Thousands of Koalas Perish in Australia's Wildfires Because They Move Too Slowly to Escape Flames

Australia's iconic animal the koala is becoming a symbol of the devastation wrought by the wildfires spreading across the country.

Animal welfare experts say around 8,000 koalas in New South Wales alone have perished in the fires that have razed 10 million acres of the state's land, reported.

Their slow moving nature and their diet of oil-filled eucalyptus tree leaves, have rendered them particularly vulnerable to the blazes as Australia's Nature Conservation Council ecologist Mark Graham pointed out during a parliamentary hearing.

A koala is pictured next to new rooms at the Wildlife Retreat at Taronga Zoo on October 10, 2019 in Sydney, Australia in this illustrative image. The animal has borne the brunt of wildefires in Australia with many of them perishing in the flames. Brook Mitchell/Getty Images

He said that the fires "have burned so hot and so fast that there has been significant mortality of animals in the trees, but there is such a big area now that is still on fire and still burning that we will probably never find the bodies," reported.

He highlighted to the New South Wales lawmakers that the creatures "really have no capacity to move fast enough to get away."

Meanwhile, Science for Wildlife executive director Kellie Leigh told the New South Wales upper house hearing there was no plan in place to save koalas at risk in the Blue Mountains near Sydney.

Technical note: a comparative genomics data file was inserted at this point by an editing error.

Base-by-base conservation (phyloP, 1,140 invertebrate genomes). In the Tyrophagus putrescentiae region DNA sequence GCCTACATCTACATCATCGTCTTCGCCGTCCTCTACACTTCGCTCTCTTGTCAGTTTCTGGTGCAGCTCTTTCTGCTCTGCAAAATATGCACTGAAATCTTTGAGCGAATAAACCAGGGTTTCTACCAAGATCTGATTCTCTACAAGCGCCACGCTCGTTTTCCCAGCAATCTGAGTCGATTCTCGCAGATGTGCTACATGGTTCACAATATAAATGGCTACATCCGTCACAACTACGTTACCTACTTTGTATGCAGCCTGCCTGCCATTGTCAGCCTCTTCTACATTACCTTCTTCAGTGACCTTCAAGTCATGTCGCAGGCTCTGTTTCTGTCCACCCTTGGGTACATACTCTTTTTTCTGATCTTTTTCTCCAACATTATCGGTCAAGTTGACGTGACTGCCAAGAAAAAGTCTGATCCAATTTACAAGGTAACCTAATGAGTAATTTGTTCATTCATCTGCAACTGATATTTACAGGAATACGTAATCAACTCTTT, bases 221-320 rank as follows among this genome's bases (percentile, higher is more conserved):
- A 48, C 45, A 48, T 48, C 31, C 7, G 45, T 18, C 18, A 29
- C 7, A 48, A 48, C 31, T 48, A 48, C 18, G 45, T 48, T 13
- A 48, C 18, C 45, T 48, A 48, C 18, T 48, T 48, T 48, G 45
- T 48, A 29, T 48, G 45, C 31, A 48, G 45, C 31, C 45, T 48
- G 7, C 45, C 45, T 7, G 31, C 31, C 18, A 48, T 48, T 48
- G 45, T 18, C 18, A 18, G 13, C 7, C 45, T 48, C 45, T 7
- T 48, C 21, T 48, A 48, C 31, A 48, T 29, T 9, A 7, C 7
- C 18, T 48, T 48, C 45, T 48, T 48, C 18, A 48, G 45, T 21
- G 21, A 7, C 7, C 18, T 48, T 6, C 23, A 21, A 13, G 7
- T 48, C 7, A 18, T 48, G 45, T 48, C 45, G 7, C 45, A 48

"We're getting a lot of lessons out of this and it's just showing how unprepared we are. There's no procedures or protocols in place—even wildlife carers don't have protocols for when they can go in after fire," Leigh said.

Earlier in the fire season, Christine Adams-Hosking, research fellow at the University of Queensland told National Geographic in November: "A bird can fly, a kangaroo can hop very fast, but koalas are so slow. They basically just get stuck where they are."

Newsweek has contacted Australia's Wildlife Rescue and the Nature Conservation Council for comment.

National Geographic noted that 2016 estimates put the population at around 329,000, citing Chris Johnson, professor of wildlife conservation at the University of Tasmania who said last month: "We're not at the point where one event could take them out."

Meanwhile the death toll for all animals since the fires started in September has hit around 500 million, according to ecologists from the University of Sydney.

Scenes of burnt livestock and charred kangaroos and birds have added to the apocalyptic scenes and the thick smoke has drifted across the Tasman Sea and tainted brown the Tasman, Franz Josef and Fox glaciers in New Zealand's South Island, 1,200 miles away, the BBC reported.

At least 18 people have been killed so far in the fires. Australia's prime minister, Scott Morrison, had to beat a hasty retreat from locals in the fire-ravaged town of Cobargo who were angered at the government response to the blaze.